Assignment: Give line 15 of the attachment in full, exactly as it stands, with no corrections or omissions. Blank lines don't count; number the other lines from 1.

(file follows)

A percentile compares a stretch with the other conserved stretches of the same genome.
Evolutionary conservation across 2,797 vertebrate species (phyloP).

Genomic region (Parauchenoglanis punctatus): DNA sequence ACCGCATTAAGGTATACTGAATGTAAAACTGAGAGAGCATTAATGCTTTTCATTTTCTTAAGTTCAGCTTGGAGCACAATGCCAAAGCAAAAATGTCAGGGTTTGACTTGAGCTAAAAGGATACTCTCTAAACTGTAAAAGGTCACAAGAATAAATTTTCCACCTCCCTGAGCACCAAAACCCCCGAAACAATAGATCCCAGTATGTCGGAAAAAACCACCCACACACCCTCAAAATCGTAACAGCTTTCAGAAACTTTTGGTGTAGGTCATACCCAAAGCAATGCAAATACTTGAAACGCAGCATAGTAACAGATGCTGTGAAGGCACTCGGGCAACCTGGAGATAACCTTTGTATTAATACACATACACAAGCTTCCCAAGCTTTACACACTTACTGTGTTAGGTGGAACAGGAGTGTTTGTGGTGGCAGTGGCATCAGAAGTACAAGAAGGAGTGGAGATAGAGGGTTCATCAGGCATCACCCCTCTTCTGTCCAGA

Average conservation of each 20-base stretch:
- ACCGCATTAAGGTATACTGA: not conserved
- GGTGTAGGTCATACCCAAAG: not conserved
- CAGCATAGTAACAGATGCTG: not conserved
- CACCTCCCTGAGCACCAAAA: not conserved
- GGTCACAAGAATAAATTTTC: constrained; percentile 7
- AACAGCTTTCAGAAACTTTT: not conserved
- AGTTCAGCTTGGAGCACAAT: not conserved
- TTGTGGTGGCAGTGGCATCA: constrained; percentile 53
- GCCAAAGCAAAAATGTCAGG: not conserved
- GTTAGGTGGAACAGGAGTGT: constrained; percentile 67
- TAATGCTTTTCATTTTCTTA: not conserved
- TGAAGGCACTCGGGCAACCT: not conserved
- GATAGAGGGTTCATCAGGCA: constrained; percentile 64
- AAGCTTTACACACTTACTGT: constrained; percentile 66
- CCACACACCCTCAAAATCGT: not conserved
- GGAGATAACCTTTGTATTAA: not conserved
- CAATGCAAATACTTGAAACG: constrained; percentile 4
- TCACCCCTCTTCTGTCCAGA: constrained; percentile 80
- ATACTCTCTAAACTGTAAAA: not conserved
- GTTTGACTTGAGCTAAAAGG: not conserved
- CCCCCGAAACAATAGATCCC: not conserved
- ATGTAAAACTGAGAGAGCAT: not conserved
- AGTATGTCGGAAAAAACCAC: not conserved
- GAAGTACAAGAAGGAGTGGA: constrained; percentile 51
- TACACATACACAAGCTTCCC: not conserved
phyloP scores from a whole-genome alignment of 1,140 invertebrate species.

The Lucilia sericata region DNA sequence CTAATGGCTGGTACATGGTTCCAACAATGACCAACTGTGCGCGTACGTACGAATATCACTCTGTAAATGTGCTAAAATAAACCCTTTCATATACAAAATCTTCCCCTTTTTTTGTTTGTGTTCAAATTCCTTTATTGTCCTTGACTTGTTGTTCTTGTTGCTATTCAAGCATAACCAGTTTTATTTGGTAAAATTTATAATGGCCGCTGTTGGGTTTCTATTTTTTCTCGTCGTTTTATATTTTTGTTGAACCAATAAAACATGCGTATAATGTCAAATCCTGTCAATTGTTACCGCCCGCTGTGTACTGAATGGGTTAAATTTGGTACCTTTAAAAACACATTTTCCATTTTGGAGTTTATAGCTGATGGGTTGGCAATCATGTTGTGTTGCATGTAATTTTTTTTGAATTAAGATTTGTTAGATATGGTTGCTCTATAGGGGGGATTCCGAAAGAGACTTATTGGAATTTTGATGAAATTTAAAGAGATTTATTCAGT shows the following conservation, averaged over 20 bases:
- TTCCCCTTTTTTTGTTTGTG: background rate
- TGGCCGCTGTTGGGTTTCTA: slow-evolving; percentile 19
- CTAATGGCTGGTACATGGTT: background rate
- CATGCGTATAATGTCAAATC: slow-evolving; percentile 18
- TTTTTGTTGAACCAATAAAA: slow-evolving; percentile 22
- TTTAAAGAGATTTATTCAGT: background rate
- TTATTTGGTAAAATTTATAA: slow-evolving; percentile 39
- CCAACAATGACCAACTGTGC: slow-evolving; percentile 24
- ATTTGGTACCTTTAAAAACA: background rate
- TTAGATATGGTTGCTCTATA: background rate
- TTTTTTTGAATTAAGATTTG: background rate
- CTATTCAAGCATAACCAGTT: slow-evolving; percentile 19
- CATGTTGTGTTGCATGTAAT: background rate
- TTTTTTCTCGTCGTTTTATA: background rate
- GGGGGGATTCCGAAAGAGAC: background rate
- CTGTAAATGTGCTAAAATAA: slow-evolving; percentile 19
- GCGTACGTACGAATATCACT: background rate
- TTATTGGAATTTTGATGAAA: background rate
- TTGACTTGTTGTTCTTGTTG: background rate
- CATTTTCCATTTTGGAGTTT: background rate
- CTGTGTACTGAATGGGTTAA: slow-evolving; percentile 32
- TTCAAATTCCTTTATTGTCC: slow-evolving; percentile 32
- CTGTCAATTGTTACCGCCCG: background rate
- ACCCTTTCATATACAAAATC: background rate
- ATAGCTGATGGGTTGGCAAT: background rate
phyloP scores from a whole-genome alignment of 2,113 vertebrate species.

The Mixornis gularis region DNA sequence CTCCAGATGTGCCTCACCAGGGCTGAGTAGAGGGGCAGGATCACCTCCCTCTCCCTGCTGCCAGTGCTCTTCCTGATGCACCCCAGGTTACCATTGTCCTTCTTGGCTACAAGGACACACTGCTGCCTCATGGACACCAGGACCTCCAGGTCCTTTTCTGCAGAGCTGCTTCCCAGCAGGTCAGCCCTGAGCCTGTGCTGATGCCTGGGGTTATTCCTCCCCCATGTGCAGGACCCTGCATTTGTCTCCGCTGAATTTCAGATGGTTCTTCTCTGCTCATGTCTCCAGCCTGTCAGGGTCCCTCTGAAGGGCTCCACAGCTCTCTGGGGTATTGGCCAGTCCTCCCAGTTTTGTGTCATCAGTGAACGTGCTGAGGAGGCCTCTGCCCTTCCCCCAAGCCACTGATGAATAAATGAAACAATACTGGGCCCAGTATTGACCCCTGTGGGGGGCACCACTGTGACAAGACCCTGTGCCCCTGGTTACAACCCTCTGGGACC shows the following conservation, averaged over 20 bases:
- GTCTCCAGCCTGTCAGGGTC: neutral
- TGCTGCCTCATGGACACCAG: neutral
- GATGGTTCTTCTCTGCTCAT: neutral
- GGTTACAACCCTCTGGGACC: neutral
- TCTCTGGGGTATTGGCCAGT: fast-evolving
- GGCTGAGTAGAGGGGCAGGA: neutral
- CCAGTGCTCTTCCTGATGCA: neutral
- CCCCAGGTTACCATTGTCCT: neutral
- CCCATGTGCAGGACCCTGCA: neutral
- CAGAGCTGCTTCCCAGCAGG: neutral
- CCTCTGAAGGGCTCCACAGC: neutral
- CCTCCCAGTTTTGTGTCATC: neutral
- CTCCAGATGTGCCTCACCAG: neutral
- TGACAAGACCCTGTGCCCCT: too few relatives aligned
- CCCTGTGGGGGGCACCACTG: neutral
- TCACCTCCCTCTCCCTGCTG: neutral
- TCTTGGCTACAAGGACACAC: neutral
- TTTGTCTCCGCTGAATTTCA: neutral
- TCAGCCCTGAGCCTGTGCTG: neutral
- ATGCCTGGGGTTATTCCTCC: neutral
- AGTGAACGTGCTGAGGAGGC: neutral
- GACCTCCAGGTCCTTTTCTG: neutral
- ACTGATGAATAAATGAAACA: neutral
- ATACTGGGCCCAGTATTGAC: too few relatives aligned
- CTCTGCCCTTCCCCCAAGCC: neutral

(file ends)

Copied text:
- TAATGCTTTTCATTTTCTTA: not conserved